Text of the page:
Containerized applications are the cornerstone of modern software architectures. However, the complexity and dynamism of containerized environments can make them difficult to secure. To address this challenge, organizations need to develop a comprehensive container threat model that considers all the different parties involved in deploying and running containers. The most common actors in a container environment include developers, operators, and users. Developers are responsible for writing the code running in the containers and configuring how they will be deployed. Operators are responsible for deploying, running, and managing the containers on a platform such as Kubernetes or Docker Swarm. Finally, users interact with the applications running in the containers to use them.
Meanwhile, some actors are involved in the container threat model. Let’s look at some of the common players in this security model.
External attackers may attempt to gain access to sensitive data or manipulate a container environment by exploiting vulnerabilities in code and configurations. They can range from sophisticated nation-state actors targeting government organizations to malicious individuals seeking financial gain. External attackers include individuals and organizations with malicious intent, such as hackers, malware creators, and botnet operators. They aim to gain access to sensitive information or disrupt operations by exploiting vulnerabilities in code or configurations.
Internal attackers are those that already have access to the environment. They may attempt to gain privileges or manipulate data to suit their own interests. Internal attackers could include malicious insiders, disgruntled employees, or even careless users who inadvertently expose sensitive information.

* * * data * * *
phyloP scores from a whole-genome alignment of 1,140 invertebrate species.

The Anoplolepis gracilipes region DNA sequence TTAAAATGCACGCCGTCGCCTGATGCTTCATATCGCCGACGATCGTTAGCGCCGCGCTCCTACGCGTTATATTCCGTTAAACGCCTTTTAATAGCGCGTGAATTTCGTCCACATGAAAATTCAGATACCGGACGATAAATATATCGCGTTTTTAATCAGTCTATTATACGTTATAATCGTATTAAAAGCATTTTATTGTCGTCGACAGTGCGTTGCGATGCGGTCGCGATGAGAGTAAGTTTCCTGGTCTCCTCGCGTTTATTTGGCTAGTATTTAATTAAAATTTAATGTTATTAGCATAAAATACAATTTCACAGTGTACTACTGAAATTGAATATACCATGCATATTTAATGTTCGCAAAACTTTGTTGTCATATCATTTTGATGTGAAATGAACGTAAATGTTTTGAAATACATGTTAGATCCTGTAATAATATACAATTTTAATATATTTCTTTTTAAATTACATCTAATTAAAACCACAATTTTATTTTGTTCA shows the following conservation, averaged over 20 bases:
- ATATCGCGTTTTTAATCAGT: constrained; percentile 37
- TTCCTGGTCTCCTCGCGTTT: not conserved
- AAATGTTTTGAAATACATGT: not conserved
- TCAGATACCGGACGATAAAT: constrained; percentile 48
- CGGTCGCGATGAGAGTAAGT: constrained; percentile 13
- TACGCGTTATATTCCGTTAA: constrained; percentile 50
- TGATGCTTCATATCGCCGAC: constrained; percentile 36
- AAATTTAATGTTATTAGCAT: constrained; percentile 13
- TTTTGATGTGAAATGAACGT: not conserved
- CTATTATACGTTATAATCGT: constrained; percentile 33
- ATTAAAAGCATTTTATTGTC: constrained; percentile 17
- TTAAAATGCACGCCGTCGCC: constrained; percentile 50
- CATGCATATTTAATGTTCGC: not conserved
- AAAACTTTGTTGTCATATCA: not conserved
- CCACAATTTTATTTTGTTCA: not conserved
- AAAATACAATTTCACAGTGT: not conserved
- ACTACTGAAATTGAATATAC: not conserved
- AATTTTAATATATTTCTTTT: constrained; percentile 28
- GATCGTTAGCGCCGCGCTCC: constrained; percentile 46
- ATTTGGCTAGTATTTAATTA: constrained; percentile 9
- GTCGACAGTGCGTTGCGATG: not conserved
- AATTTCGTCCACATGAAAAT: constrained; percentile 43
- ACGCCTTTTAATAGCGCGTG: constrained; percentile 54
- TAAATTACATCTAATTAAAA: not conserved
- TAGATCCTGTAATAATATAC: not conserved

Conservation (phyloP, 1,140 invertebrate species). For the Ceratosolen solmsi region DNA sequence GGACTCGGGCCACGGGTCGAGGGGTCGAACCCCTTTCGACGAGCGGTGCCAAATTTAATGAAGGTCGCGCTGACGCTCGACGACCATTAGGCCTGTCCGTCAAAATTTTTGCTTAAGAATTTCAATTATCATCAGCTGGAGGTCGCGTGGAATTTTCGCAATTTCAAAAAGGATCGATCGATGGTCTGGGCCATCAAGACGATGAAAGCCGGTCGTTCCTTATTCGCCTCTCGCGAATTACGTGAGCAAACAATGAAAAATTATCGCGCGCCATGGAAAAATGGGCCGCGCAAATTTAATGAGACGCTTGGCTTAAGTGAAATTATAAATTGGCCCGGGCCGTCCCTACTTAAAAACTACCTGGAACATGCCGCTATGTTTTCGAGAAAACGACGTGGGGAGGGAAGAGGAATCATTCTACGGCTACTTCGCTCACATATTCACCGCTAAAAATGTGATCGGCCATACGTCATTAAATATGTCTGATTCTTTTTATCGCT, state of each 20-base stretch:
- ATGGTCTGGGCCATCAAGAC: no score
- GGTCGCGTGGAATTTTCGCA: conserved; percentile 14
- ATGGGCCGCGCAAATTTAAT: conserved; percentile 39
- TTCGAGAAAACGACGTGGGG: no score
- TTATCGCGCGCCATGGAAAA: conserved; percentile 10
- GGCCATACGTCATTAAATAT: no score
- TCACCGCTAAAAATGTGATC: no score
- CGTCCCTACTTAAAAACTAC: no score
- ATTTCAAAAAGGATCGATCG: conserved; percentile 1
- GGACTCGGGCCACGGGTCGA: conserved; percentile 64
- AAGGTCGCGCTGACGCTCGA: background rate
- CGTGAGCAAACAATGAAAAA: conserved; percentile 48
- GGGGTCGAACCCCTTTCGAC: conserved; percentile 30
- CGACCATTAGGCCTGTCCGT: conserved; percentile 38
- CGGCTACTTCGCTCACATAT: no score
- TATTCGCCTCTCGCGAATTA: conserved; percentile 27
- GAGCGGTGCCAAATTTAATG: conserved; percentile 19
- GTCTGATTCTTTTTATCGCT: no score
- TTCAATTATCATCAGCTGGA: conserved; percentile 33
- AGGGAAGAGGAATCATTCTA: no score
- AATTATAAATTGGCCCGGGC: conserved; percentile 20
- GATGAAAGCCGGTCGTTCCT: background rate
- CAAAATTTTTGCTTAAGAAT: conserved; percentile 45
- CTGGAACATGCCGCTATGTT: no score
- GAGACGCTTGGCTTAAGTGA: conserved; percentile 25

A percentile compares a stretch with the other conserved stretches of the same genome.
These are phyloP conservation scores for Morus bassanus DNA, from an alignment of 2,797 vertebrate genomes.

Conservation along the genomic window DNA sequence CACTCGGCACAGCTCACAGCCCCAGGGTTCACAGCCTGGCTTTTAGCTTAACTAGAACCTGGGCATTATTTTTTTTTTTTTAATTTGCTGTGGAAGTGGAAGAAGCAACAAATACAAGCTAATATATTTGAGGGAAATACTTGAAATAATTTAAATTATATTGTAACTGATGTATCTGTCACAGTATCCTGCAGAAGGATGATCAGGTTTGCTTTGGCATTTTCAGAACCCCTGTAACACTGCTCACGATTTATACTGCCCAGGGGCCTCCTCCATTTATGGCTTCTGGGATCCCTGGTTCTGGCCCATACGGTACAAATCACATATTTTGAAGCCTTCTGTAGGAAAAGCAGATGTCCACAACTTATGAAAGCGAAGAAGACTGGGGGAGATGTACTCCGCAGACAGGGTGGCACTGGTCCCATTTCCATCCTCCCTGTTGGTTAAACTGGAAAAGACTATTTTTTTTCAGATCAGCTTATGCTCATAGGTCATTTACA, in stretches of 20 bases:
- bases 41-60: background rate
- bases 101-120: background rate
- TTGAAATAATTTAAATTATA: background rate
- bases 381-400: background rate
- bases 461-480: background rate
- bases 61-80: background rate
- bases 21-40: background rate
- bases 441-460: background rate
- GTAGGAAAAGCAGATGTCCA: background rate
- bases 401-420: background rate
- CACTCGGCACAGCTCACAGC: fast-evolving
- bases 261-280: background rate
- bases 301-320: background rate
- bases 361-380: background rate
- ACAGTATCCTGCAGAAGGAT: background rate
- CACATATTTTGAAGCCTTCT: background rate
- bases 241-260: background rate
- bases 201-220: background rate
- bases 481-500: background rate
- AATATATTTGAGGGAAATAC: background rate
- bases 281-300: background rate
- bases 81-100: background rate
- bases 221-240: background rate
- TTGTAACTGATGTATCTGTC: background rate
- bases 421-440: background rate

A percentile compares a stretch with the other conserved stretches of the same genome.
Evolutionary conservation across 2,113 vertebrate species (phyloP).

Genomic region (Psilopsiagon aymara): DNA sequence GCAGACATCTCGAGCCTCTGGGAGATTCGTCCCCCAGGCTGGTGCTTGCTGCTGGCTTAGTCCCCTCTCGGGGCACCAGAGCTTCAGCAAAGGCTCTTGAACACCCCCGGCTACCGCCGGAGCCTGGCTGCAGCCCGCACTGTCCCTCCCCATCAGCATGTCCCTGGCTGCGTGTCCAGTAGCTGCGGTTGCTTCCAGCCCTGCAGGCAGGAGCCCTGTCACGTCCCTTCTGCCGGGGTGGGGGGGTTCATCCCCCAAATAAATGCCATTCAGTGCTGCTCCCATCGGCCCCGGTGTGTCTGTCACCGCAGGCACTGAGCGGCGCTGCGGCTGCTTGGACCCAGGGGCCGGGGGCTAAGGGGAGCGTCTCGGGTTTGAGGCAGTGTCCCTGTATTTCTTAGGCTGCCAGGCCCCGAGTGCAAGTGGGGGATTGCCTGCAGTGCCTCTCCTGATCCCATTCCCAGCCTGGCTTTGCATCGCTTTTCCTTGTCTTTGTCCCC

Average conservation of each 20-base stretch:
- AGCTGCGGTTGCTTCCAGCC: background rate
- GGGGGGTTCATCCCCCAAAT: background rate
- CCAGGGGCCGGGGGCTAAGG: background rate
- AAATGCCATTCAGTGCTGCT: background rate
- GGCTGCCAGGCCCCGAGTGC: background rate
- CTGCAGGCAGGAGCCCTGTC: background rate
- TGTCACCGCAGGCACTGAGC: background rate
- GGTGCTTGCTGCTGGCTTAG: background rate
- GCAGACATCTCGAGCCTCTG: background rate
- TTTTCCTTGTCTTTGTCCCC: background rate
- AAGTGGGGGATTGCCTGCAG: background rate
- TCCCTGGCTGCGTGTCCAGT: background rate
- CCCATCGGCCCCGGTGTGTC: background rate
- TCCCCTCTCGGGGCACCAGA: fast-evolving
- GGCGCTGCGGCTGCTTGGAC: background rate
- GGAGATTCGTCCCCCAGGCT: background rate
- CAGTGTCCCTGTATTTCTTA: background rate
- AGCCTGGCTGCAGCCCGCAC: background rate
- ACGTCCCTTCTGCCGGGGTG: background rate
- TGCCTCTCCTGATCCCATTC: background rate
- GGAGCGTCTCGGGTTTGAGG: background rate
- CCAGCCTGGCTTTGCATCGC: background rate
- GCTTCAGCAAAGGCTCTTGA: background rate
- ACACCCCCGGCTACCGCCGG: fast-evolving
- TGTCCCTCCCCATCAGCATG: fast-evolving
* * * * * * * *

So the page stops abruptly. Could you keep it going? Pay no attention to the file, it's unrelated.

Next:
Unreliable internal actors
Unreliable internal actors are careless or unknowingly negligent in their role. They may need to remember to patch vulnerabilities and follow best practices when configuring applications. Unreliable internal actors can create vulnerabilities that external attackers could exploit. They can also be those who can cause unintentional damage. A careless operator, for example, may accidentally delete a service or critical data from the environment without realizing the consequences of their actions.
While these parties may seem worrying, there are crucial measures that you can take to protect your container environment. Developing a comprehensive security strategy that takes into account all of the different actors in the threat model is essential for ensuring the safety of your applications and data. With the proper controls in place, you can ensure that only authorized users can access sensitive information and that operations remain secure.
The key takeaway from creating a container threat model is that no matter the size of your organization, it is vital to be aware of all the different actors and potential risks associated with containerized environments. By understanding all players involved and implementing strong security measures, you can ensure that your environment remains secure.